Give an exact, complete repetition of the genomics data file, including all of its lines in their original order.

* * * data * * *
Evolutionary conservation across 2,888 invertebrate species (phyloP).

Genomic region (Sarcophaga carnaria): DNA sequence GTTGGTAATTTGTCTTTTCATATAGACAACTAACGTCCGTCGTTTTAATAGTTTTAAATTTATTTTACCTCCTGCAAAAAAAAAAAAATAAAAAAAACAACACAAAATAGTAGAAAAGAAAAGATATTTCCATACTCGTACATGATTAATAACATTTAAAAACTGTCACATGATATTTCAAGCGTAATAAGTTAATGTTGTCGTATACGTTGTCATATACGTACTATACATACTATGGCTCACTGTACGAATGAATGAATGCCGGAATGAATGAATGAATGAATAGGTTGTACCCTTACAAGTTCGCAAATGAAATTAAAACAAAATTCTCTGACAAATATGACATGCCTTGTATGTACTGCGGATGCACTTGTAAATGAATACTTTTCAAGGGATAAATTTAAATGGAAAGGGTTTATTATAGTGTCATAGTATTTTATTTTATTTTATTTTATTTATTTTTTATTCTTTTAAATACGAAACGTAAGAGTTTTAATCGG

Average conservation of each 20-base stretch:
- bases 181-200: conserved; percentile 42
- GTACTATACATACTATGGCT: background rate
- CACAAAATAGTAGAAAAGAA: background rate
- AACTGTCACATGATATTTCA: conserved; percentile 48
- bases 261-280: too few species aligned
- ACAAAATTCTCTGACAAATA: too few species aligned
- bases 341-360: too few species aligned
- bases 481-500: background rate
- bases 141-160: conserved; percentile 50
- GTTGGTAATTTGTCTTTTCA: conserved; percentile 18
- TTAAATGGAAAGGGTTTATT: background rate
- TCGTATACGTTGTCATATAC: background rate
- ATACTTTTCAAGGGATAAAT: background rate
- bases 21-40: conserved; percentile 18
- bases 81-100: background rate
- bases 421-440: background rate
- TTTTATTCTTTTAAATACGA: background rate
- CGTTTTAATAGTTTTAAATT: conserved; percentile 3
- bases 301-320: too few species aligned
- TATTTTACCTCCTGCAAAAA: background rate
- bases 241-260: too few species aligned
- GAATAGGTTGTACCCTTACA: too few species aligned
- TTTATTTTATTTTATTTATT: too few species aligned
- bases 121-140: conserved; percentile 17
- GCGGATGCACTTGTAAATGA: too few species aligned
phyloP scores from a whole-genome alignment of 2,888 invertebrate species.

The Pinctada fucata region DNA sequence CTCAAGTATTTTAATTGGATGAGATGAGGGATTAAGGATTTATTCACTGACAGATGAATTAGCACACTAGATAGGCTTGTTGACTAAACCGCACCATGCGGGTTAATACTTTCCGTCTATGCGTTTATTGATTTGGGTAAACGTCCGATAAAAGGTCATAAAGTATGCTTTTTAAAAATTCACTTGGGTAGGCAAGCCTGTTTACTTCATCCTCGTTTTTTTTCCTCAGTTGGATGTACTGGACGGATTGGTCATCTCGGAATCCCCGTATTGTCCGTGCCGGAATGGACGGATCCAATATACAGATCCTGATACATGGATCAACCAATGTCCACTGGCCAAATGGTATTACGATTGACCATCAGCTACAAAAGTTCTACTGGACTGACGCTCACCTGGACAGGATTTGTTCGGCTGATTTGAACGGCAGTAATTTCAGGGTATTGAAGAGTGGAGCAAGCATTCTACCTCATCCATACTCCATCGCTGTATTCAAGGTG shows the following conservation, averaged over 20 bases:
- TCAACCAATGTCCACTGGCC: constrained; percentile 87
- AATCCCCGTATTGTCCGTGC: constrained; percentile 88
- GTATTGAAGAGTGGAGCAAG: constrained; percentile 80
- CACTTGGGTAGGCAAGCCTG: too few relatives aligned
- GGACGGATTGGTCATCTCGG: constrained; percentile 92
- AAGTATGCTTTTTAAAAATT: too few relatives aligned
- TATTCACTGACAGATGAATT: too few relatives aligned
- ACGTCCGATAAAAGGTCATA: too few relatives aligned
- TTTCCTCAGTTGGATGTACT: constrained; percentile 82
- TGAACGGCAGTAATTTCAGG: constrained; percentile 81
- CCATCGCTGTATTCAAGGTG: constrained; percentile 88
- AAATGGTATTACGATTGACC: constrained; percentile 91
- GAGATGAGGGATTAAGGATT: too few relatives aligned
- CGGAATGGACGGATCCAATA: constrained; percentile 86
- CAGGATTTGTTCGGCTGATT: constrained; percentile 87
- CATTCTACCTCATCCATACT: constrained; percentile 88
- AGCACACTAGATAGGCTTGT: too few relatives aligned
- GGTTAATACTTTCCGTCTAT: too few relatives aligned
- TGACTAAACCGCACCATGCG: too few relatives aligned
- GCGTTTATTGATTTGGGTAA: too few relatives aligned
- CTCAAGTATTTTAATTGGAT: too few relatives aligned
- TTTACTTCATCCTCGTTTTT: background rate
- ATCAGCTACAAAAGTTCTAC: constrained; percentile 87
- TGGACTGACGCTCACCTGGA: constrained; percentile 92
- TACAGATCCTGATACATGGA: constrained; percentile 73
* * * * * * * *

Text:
Evolutionary conservation across 2,888 invertebrate species (phyloP).

Genomic region (Sarcophaga carnaria): DNA sequence GTTGGTAATTTGTCTTTTCATATAGACAACTAACGTCCGTCGTTTTAATAGTTTTAAATTTATTTTACCTCCTGCAAAAAAAAAAAAATAAAAAAAACAACACAAAATAGTAGAAAAGAAAAGATATTTCCATACTCGTACATGATTAATAACATTTAAAAACTGTCACATGATATTTCAAGCGTAATAAGTTAATGTTGTCGTATACGTTGTCATATACGTACTATACATACTATGGCTCACTGTACGAATGAATGAATGCCGGAATGAATGAATGAATGAATAGGTTGTACCCTTACAAGTTCGCAAATGAAATTAAAACAAAATTCTCTGACAAATATGACATGCCTTGTATGTACTGCGGATGCACTTGTAAATGAATACTTTTCAAGGGATAAATTTAAATGGAAAGGGTTTATTATAGTGTCATAGTATTTTATTTTATTTTATTTTATTTATTTTTTATTCTTTTAAATACGAAACGTAAGAGTTTTAATCGG

Average conservation of each 20-base stretch:
- bases 181-200: conserved; percentile 42
- GTACTATACATACTATGGCT: background rate
- CACAAAATAGTAGAAAAGAA: background rate
- AACTGTCACATGATATTTCA: conserved; percentile 48
- bases 261-280: too few species aligned
- ACAAAATTCTCTGACAAATA: too few species aligned
- bases 341-360: too few species aligned
- bases 481-500: background rate
- bases 141-160: conserved; percentile 50
- GTTGGTAATTTGTCTTTTCA: conserved; percentile 18
- TTAAATGGAAAGGGTTTATT: background rate
- TCGTATACGTTGTCATATAC: background rate
- ATACTTTTCAAGGGATAAAT: background rate
- bases 21-40: conserved; percentile 18
- bases 81-100: background rate
- bases 421-440: background rate
- TTTTATTCTTTTAAATACGA: background rate
- CGTTTTAATAGTTTTAAATT: conserved; percentile 3
- bases 301-320: too few species aligned
- TATTTTACCTCCTGCAAAAA: background rate
- bases 241-260: too few species aligned
- GAATAGGTTGTACCCTTACA: too few species aligned
- TTTATTTTATTTTATTTATT: too few species aligned
- bases 121-140: conserved; percentile 17
- GCGGATGCACTTGTAAATGA: too few species aligned
phyloP scores from a whole-genome alignment of 2,888 invertebrate species.

The Pinctada fucata region DNA sequence CTCAAGTATTTTAATTGGATGAGATGAGGGATTAAGGATTTATTCACTGACAGATGAATTAGCACACTAGATAGGCTTGTTGACTAAACCGCACCATGCGGGTTAATACTTTCCGTCTATGCGTTTATTGATTTGGGTAAACGTCCGATAAAAGGTCATAAAGTATGCTTTTTAAAAATTCACTTGGGTAGGCAAGCCTGTTTACTTCATCCTCGTTTTTTTTCCTCAGTTGGATGTACTGGACGGATTGGTCATCTCGGAATCCCCGTATTGTCCGTGCCGGAATGGACGGATCCAATATACAGATCCTGATACATGGATCAACCAATGTCCACTGGCCAAATGGTATTACGATTGACCATCAGCTACAAAAGTTCTACTGGACTGACGCTCACCTGGACAGGATTTGTTCGGCTGATTTGAACGGCAGTAATTTCAGGGTATTGAAGAGTGGAGCAAGCATTCTACCTCATCCATACTCCATCGCTGTATTCAAGGTG shows the following conservation, averaged over 20 bases:
- TCAACCAATGTCCACTGGCC: constrained; percentile 87
- AATCCCCGTATTGTCCGTGC: constrained; percentile 88
- GTATTGAAGAGTGGAGCAAG: constrained; percentile 80
- CACTTGGGTAGGCAAGCCTG: too few relatives aligned
- GGACGGATTGGTCATCTCGG: constrained; percentile 92
- AAGTATGCTTTTTAAAAATT: too few relatives aligned
- TATTCACTGACAGATGAATT: too few relatives aligned
- ACGTCCGATAAAAGGTCATA: too few relatives aligned
- TTTCCTCAGTTGGATGTACT: constrained; percentile 82
- TGAACGGCAGTAATTTCAGG: constrained; percentile 81
- CCATCGCTGTATTCAAGGTG: constrained; percentile 88
- AAATGGTATTACGATTGACC: constrained; percentile 91
- GAGATGAGGGATTAAGGATT: too few relatives aligned
- CGGAATGGACGGATCCAATA: constrained; percentile 86
- CAGGATTTGTTCGGCTGATT: constrained; percentile 87
- CATTCTACCTCATCCATACT: constrained; percentile 88
- AGCACACTAGATAGGCTTGT: too few relatives aligned
- GGTTAATACTTTCCGTCTAT: too few relatives aligned
- TGACTAAACCGCACCATGCG: too few relatives aligned
- GCGTTTATTGATTTGGGTAA: too few relatives aligned
- CTCAAGTATTTTAATTGGAT: too few relatives aligned
- TTTACTTCATCCTCGTTTTT: background rate
- ATCAGCTACAAAAGTTCTAC: constrained; percentile 87
- TGGACTGACGCTCACCTGGA: constrained; percentile 92
- TACAGATCCTGATACATGGA: constrained; percentile 73